Chiang Mai bus crash: Families of 14 victims to get over $62,000 each from insurers

Chiang Mai bus crash: Families of 14 victims to get over $62,000 each from insurers
Injured Malaysian tourists wait for medical treatment next to a Thai police officer after a tourist bus crashed on a mountain roadside of Doi Saket district, Chiang Mai province, northern Thailand, 20 December 2015.
PHOTO: The Star/ANN

The families of the 14 people killed when their coach crashed in Chiang Mai's Doi Saket district on Sunday - 13 Malaysian Chinese tourists and one Thai female guide - will receive Bt1.6 million (S$62,000) each in compensation from insurance companies.

Twelve others, including the 58-year-old Thai bus driver Somporn Bualuang, were also injured in the crash.

The victims' relatives were scheduled to collect the remains yesterday at Maharaj Nakorn Chiang Mai Hospital.

Chiang Mai Governor Pavin Chamniprasart said yesterday that a coordinating centre had been set up at the hospital to assist the injured and families of the deceased, overseen by the Chiang Mai Disaster and Mitigation Office in collaboration with related agencies. Insurance authorities have already informed Pavin that the family of each deceased victim would receive Bt1.6 million in compensation from two insurance firms.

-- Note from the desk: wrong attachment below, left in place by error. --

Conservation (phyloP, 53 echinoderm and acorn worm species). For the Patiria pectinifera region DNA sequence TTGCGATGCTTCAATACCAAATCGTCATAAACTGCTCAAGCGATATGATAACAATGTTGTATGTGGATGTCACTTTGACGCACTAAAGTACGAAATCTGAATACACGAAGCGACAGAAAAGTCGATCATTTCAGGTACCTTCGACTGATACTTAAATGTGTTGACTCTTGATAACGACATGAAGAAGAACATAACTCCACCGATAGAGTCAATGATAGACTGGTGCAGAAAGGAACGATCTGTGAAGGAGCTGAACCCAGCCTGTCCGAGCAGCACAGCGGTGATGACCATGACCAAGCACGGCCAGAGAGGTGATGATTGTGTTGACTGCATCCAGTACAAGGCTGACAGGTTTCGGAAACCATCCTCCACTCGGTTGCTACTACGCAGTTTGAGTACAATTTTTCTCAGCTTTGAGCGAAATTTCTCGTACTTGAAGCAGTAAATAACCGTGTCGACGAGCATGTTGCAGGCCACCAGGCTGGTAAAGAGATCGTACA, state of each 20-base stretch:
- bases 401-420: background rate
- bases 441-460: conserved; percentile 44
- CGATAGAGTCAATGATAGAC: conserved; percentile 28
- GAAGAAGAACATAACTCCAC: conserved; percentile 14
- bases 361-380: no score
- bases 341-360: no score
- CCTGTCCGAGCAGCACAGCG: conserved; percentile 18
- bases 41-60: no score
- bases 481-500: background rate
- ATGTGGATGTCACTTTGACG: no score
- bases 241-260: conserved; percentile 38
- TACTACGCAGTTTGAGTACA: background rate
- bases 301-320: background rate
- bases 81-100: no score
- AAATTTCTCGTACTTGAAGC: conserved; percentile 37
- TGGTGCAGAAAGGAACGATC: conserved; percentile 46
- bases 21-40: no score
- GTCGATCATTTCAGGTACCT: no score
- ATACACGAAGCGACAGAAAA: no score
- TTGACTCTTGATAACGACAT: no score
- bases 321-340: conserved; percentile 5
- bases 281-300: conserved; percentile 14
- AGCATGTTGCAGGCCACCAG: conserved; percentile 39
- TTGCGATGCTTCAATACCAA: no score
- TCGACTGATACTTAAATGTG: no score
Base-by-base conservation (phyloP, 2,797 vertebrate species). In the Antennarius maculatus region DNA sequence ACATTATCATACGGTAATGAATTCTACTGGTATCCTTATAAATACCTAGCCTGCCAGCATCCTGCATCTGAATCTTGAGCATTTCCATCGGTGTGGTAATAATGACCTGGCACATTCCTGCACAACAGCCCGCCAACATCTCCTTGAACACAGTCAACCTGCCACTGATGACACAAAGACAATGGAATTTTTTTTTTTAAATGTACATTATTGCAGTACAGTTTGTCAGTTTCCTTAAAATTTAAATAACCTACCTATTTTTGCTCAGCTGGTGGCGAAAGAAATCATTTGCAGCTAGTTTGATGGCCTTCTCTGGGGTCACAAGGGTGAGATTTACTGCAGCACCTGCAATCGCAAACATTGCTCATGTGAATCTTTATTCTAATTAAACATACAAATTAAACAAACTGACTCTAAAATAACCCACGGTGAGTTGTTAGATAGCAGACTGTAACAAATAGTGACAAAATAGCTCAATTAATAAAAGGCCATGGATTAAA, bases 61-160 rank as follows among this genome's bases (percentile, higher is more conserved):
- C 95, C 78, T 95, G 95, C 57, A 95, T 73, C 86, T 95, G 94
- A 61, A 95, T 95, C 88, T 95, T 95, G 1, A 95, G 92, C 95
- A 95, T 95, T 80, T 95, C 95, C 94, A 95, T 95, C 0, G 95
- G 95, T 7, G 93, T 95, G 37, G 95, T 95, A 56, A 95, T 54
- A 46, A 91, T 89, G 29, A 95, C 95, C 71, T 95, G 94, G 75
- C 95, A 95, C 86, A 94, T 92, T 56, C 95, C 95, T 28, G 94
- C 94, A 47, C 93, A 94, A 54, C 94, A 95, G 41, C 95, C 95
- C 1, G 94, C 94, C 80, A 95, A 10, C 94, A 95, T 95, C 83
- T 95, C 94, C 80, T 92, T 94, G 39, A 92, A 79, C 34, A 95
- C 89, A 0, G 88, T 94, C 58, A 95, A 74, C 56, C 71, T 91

The medical bills of those injuredwill be covered up to Bt50,000 in accordance with the Insurance Act. If expenses exceed that amount, an automobile insurance policy would pay up to Bt300,000 per injured victim, while the tour operators' insurance policy required by the Tourism and Guide Registration Act would cover up to Bt500,000.

Pavin said victims with permanent disabilities would receive the same compensation as that given to the deceased victims' families.

Initial investigation found the accident resulted from Somporn's carelessness and speeding, as well as the coach's less-than-perfect condition. The coach reportedly experienced a brake malfunction at a curve on the mountainous road, causing it to crash into a car, hit a pole and run off the road into a two-metre-deep ditch.

Police are also investigating a report that Somporn tried to flee from the site of an earlier crash with a pick-up truck in Chiang Rai province.

The Star Online reported that Ibrahim ibni Alrmarhum, the Sultan of Johor, offered his condolences to families of the victims. He said he had been informed that the 13 Malaysians killed in the crash were from Batu Pahat in Johor.

"I would like to extend my condolences to their families at this very difficult time, and I hope that the other passengers are able to return home safely," he wrote on Facebook yesterday.

In related news, officials from the Narcotics Control Board and the Land Transport Department joined police and military officers yesterday to conduct urine and breath tests of drivers of public vans at the Victory Monument area in Bangkok as part of a campaign to prevent accidents during the New Year.

Of 599 drivers, three tested positive for substance abuse. They were taken to Phaya Thai Police Station for further interrogation. Officials said they would be admitted to a voluntary rehabilitation programme if they confessed to drug abuse.

In another accident in Phetchaburi's Muang district, four young people were killed when their car hit a power pole as they returned from a concert in Kaeng Krajan district early yesterday.

Police said they suspected the driver had fallen asleep behind wheel. The accident occurred at 2.45am on Phetchakasem Highway in Tambon Rai Som.

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